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Nuts, Bastogne 2009

Article about: very nice photos/story thanks for shareing i hope my daughter is as intrested one day

  1. #31
    ?

    Default Re: Nuts, Bastogne 2009

    Hey stableboy,

    thank you for your statement.

    But I am not so common with the english lorrys, I think it could be a postwar wrecker built up of pieces, I haver never seen a lorry like this, even not in Normandy.

    But it had a Fordson sign in the front.

    Alex

  2. #32

    Default Re: Nuts, Bastogne 2009

    Quote by WeyAx View Post
    Hey stableboy,

    thank you for your statement.

    But I am not so common with the english lorrys, I think it could be a postwar wrecker built up of pieces, I haver never seen a lorry like this, even not in Normandy.

    But it had a Fordson sign in the front.

    Alex
    No problem -i would be happy to post a couple of photos and information should anyone be interested. Happy to message in French too if more helpful ;-)

    Only 2 restored & running WOT8 lorries known, one in Czechoslovakia and one in UK....

  3. #33
    ?

    Default Re: Nuts, Bastogne 2009

    Yes, thats interesting. I only knew them as landlease lorrys for Russia and there transformed into Katjushas but only with singletires:




    Alex

  4. #34

    Default Re: Nuts, Bastogne 2009

    Here is some information about the WOT8, including actual numbers supplied to Russia -
    Fordson was the brand name used by the Ford Company of Dagenham, Essex, for their range of commercial vehicles and tractors. The ‘WOT’ designation was factory code for models within a range of trucks and lorries of 15cwt to 3 ton load capacity designed specifically for military service.
    The WOT8 was the only 4x4 all wheel drive model in the military 30cwt class produced in the U.K.

    Engine: Ford V8 3621cc 85 b.h.p sidevalve petrol engine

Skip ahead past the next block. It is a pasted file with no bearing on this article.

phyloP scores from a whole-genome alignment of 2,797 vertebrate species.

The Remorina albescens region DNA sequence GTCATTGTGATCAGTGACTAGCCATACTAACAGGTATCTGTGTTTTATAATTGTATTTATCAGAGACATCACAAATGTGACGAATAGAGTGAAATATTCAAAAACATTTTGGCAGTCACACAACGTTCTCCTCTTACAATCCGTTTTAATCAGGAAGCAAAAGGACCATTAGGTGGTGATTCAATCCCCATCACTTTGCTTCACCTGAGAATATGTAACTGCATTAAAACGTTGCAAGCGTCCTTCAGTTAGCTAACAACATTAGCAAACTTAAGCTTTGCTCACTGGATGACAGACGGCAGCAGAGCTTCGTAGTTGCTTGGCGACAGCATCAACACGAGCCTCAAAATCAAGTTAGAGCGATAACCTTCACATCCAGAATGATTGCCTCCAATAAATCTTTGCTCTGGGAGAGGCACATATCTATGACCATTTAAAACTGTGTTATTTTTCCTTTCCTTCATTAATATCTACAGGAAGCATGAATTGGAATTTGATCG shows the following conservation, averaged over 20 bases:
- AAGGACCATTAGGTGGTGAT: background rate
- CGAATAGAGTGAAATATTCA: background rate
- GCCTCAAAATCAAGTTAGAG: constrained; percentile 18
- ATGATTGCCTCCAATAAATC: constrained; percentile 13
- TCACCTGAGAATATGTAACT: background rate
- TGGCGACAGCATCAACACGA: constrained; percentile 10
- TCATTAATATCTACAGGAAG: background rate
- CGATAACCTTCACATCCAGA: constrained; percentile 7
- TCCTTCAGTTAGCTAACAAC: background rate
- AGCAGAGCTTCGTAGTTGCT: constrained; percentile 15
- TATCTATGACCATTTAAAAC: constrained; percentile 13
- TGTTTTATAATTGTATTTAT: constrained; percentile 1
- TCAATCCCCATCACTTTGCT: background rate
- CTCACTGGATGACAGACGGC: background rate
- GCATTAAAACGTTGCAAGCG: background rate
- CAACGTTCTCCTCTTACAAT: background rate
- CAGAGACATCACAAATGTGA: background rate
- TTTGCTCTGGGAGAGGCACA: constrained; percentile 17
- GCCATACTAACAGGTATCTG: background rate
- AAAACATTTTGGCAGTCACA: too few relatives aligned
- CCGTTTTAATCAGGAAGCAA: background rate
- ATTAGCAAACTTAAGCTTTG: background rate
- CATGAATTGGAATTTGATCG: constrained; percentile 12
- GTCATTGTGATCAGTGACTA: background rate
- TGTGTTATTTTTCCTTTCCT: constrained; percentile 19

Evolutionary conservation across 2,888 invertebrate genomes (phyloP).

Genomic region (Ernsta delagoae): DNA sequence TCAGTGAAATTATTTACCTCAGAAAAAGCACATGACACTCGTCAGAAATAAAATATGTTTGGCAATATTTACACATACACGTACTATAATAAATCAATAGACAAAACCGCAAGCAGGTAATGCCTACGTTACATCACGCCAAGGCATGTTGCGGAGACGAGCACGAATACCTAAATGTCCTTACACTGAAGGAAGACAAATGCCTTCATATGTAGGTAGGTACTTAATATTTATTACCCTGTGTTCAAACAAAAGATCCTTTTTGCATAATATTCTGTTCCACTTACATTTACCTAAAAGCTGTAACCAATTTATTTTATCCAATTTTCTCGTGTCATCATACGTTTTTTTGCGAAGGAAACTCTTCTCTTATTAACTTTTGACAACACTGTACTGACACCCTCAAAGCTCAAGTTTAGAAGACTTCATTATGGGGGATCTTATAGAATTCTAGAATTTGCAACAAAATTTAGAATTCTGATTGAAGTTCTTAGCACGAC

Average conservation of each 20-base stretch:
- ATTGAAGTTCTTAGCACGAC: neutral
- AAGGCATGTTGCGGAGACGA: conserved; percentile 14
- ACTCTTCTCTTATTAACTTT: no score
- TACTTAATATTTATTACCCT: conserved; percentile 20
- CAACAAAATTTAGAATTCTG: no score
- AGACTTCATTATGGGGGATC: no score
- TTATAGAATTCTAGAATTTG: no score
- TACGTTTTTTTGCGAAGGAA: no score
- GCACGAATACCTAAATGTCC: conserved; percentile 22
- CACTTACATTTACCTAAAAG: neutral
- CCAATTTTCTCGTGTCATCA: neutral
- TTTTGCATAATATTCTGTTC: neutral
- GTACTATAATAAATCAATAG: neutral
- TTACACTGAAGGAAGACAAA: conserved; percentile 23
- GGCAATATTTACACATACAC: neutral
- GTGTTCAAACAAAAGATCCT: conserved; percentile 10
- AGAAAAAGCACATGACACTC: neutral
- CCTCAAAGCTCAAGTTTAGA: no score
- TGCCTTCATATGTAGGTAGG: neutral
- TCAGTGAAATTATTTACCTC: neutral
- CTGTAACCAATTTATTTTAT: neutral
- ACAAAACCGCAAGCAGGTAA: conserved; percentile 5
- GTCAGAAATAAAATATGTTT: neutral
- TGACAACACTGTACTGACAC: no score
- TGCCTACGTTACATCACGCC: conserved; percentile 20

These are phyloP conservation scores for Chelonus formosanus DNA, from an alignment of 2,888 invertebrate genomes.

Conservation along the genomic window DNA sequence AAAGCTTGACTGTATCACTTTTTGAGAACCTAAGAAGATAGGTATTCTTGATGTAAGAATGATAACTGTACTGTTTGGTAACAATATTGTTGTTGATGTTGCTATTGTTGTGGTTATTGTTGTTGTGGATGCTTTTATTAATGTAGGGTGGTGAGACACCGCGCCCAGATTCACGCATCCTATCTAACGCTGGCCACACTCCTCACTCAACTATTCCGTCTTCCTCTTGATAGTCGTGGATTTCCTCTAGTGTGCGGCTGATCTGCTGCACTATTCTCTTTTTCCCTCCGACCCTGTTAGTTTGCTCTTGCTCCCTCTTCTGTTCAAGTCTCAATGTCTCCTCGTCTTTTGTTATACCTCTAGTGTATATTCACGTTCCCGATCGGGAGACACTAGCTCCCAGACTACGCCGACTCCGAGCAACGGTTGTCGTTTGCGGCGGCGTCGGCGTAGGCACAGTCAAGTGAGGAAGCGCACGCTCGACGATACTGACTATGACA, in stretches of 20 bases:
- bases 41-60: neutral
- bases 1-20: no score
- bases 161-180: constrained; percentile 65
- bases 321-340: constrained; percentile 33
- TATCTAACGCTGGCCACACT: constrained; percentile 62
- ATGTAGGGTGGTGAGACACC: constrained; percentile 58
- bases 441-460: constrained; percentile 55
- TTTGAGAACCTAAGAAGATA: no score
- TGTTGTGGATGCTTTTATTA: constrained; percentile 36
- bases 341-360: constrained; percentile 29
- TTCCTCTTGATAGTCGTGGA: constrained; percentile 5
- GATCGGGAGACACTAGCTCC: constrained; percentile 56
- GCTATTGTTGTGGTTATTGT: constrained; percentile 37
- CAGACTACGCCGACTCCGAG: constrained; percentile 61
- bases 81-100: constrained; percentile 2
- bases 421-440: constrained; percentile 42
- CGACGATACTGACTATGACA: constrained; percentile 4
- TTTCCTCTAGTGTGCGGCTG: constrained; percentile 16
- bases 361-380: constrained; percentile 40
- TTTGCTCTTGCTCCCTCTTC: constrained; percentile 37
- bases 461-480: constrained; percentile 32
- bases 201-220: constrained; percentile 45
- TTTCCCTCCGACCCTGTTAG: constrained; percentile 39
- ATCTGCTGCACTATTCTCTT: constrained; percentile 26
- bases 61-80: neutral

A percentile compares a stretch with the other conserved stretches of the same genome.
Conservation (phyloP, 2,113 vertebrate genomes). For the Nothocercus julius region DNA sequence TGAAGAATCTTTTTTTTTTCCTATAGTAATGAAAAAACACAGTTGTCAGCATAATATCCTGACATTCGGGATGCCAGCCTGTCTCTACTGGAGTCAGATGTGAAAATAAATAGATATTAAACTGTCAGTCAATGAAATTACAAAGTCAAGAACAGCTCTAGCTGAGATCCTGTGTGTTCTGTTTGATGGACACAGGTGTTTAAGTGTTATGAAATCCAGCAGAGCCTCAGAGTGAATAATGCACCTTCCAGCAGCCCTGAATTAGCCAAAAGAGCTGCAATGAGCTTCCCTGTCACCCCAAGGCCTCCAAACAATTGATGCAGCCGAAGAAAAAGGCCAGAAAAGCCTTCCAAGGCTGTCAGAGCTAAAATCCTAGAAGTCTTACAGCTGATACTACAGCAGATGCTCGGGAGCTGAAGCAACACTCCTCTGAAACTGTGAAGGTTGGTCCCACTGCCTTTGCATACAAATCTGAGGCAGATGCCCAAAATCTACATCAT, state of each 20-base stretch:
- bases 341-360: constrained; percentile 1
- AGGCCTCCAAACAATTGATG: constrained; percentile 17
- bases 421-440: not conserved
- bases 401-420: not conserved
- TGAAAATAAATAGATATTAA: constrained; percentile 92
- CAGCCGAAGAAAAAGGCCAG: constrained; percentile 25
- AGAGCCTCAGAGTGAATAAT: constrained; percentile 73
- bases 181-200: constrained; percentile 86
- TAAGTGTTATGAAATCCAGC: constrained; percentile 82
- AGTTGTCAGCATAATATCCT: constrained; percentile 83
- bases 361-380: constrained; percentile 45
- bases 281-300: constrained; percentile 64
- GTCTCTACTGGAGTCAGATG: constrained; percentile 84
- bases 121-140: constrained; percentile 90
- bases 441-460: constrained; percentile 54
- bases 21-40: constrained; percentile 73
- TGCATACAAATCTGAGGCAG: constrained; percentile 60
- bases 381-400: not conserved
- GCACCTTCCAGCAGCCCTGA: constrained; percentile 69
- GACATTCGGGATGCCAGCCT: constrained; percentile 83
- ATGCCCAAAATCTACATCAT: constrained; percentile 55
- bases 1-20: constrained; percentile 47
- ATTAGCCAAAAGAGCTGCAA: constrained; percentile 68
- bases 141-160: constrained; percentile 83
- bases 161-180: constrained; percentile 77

Top speed: governed to 40 mph

    Petrol consumption (road); 8-10 miles per gallon on road
    (35 gall + 2 gall reserve petrol tank)

    Weight unladen: 8061lbs gross (3.59 tons)

    Braking: cable & rod
    (only hydraulic system on vehicle is the lift for the spare wheel)

    Length: 16 ft 8 ½ inches x Width: 7ft 6 inches x Height 9ft 10 inches.

    Cost on contract (1942): £750

    30 cwt (1 ½ tons) was the standard load weight adopted during World War 1 for lorries deemed capable of cross country travel. This class of lorry continued in 4 and 6 wheeled form until about 1939 when standardisation of the 3 tonner 4x4 lorry began. As this 30cwt example is effectively identical in every way to the 3 tonner but shorter by nearly 4 feet, it was rapidly discontinued in favour of its bigger load carrying brother vehicle.

    Only 2,516 of the WOT8 model were produced before being superceded by the 3 ton load carrying WOT6 model which ran to 29,693 examples.
    In all, Ford at Dagenham produced 355,202 vehicles for military service between 1939-1945, including tractors. Their V8 engine manufacture ran to 268,788 examples during the war years, powering cars, trucks, tanks, and small boats including landing craft.

    868 WOT8 were supplied to the USSR in 1942, 731 arriving safely, where many were fitted with a multiple rocket launcher in place of the rear body, while many more were lost in British service in North Africa and Italy, where they often served as towing vehicles for the heavy 17pdr anti-tank gun alongside the more common Morris.
    In 1944 most remaining examples were handed over to Allied nations including Polish, Danish, and Czech forces, the latter two armies keeping them in service post 1945.

  5. #35
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  6. #36

    Default Re: Nuts, Bastogne 2009

    Yes, there are well-known photos on the internet of a WOT8, converted as a Katyushka rocket launch vehicle; these images are photos taken by some German troops who have captured the vehicle; what is interesting is the light arrangement on the front of the lorry, just one sidelight (and no headlight) on the drivers side - there would have been one blackout type headlight and sidelight on the other front wing, this is typical of early production models of the WOT8 and that is confirmed by the ventilator type on the front of the cab near where the crew's feet would be - on the early production there was a circular rotating vent (like on old caravans) whereas the later vehicles had the more common 'letter-box' shape of vent with a hood that sticks out, very obvious in images.
    The photo of the WOT8 Katyushka probably dates from early 1942...
    Otherwise, if you see the front of one of these vehicles with a hatch in the roof, or handles on the front of the cab below the windscreen, it will be a WOT6 3tonner as the 30cwt WOT8 was never made with a hatch or removable cab top for airportability..

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